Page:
A Critical Evaluation of the Eu Single Supervisor Mechnism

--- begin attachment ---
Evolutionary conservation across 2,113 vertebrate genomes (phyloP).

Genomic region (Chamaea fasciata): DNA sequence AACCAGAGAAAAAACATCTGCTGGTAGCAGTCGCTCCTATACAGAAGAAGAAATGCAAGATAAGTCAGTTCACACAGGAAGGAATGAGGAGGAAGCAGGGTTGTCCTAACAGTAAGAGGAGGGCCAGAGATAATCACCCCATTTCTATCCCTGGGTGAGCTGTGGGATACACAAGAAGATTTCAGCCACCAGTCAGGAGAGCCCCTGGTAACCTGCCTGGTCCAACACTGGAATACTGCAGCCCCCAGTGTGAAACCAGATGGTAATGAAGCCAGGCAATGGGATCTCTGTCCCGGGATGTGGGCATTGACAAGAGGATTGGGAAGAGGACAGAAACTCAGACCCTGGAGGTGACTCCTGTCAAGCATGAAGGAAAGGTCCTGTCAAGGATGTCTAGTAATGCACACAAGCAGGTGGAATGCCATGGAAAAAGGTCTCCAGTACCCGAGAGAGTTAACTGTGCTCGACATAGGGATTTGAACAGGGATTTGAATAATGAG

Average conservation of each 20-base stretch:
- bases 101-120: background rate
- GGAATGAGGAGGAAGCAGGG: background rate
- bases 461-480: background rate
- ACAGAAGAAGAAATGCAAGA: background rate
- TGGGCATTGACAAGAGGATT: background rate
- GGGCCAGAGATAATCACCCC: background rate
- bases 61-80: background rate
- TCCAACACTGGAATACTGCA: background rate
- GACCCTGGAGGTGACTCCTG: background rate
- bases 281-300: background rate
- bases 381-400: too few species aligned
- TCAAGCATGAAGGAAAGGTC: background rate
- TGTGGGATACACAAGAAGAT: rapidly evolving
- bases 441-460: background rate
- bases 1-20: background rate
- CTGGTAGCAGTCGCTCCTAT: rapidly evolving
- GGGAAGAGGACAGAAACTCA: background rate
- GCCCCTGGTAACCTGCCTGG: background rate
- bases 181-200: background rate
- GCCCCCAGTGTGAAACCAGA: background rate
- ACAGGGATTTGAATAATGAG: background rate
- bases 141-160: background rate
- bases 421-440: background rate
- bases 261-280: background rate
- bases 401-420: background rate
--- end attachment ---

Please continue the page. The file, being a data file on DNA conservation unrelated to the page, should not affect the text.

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The European Banking Union – Easing the Boom and Bust or overregulating an over regulated Industry In light of the last 4 years and our own slip in status to Europe’s ‘Wilkins Micawber’ , there could be call for Ireland to support the kind of banking unification and responsibility sharing that the European Commissions proposed single supervisory mechanism. There could equally however be scepticism over allowing the institutions which have imposed our own austerity upon us to have greater regulatory control over our stagnant banking industry. In my opinion, at least at a micro (and somewhat economically patriotic level) I think that this system would ultimately benefit us in acting as a watchdog to an industry that has behaved more like its US counterparts than its European neighbours in recent years. Having said all this I’d like to examine this issue at a macro level to discuss the benefits this new mechanism of the ECB could have for the EU as a whole in protecting its banking industry from the dangers of a boom and bust economy. To do this I’ll first lay out a background to the current crisis, as an indication of the problems this Union would try to fix, and then I will evaluate whether or not this proposal is the best means of solving the aforementioned problems. Finally we’ll look at how this proposal would shift the current regulatory landscape. So first let’s look briefly at why we are where we are today. While we can look at the multitude of factors which met to create this perfect storm of financial chaos, for the purposes of this essay I think it’s best to draw from the conclusions of Carmassi et al i.e. That lax monetary policy and excessive leverage led to massive instability and liquidity problems that compounded the effect of a natural economic downturn. What this says in effect is that, because banks became so overleveraged that when the economy took a natural downturn and house prices began to fall, the problem was exaggerated leading to financial runs which banks did not have the liquidity to match. Secondary to this is the argument an argument that innovation and securitisation in search of higher yields further contributed to the instability. Take for example the tranched mortgage bond system in the US, where mortgage securities where combined into unit and then split (Tranched) into units of different credit rating. This created essentially riskier AAA credit ratings because any AAA tranches lay at the very edge of AAA secure and so were vulnerable to any slight change in house prices. However the AAA credit rating combined with the possibility of insuring an investment with Credit Default Swaps gave the perception of a low risk, high yield investment while not necessarily acting as one. The really concerning part of this is that this is not a device that developed over time amongst different institutions but rather originated from a single trader at the Solomon Brothers bond trading desk at the start of the 80’s with the express intention of allowing Solomon to dominate the mortgage bond market. The reason I consider this a secondary argument however is that firstly it is mainly a Wall Street trend and secondly there is a strong reasoning that with strong monetary policy combined with good capital requirements would reduce reckless betting on asset price increases. That said however it is still worth considering how the proposed banking Union would affect this practice. So now that we understand what needs to be fixed within our banking system we can critically evaluate whether or not a single supervisory mechanism is the best means of correcting this problem. This proposal is essentially centralizing all EU banking supervision and monetary regulation. It would grant the ECB the power to oversee the activities of 6000 Eurozone banks. Amongst these powers would be the ability to authorize banks, ensuring banks have enough liquid capital to safely operate at a loss and appointing national supervisors to...
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